Sabina wants $30K to be used for her grandkids’ education. Should she transfer it to her son’s RRSP?
Q: My spouse Sabina is near the end of her life and she has about $30,000 she wants to transfer to her son to be used for her three grandchildren’s education. I suggested she could transfer pre-passing to her son’s RRSP account without triggering any tax implication. No one agrees with me. What is the best—and cheapest—way to get these funds to her son for the grandkids?
A: John, leaving an inheritance to a family member while you are still living is not uncommon. Most people don’t realize that Canada has no gift taxes. Your spouse could simply gift the $30,000 to her son.
The issue I see here is can she be sure that it will be used for the grandchildren’s education? Life happens and so her idea to gift the money to her son by paying it into his RRSP would seem to have some merit to tie up the funds. The problem with this is the attribution rules—specifically, if she made the contribution to the RRSP, then when it is withdrawn, it will be considered as taxable income to your spouse. Alternatively, if your spouse gifts the money to her son and then he contributes it to his RRSP, he will be considered to be the contributor—not his mother.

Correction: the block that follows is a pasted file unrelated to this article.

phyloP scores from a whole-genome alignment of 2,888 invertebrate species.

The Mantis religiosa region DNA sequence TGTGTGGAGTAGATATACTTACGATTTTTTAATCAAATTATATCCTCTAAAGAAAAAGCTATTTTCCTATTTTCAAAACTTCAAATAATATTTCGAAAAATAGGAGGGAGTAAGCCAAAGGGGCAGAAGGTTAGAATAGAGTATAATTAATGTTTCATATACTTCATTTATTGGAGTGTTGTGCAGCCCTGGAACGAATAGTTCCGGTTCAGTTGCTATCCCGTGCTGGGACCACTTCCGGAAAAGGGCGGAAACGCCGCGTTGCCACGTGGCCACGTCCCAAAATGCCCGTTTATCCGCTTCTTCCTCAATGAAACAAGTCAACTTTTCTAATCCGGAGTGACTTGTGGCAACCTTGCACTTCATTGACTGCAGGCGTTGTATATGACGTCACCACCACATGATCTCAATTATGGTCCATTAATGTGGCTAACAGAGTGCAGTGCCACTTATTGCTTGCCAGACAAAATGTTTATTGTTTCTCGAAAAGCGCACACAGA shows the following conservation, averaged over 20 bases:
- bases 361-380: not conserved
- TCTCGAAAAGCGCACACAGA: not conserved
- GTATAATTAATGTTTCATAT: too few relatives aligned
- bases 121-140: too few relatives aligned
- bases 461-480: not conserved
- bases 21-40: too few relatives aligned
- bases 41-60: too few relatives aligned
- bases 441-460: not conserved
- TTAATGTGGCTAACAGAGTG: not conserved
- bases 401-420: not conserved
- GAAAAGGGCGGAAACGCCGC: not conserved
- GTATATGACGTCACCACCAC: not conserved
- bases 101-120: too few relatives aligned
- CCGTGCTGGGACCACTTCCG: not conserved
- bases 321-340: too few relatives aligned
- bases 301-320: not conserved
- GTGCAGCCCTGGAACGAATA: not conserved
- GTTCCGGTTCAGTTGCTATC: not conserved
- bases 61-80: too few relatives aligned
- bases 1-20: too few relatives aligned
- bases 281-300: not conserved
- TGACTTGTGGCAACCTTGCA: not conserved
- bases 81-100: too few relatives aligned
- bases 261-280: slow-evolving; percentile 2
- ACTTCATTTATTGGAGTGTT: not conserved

Considering that, I’m not sure that an RRSP is a right vehicle to transfer this money. An RRSP is a vehicle to tax defer income. The $30,000 is already in after-tax dollars, so does it make sense to put it into a financial vehicle where it will be taxed again when it is withdrawn? While your spouse would not have any tax implications, her son would pay income tax on the RRSP withdrawal. There is also still the issue of whether you can be sure the funds will be used for the grandchildren’s education since the RRSP can be withdrawn at any time for other purposes.
Has your spouse considered setting up a Registered Education Savings Plan (RESP) for her grandchildren? An RESP is a type of trust set up specifically for a child’s education. The contributions are not tax deductible, however, the earnings in the RESP are not taxed until the RESP is paid out to the child and are then taxed in the hands of the child—usually at a lower tax rate. You will need a Social Insurance Number for each child to set up an RESP. As well, RESPs can be set up as family plans and have a maximum life of 35 years. An RESP would ensure the money is used for the grandchildren’s education and it can be transferred to the RESP with no tax implication to your spouse.
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Theresa Morley, CAP, CA is a partner with Morley Chartered Accountants in Barrie, Ont. Read her blog.
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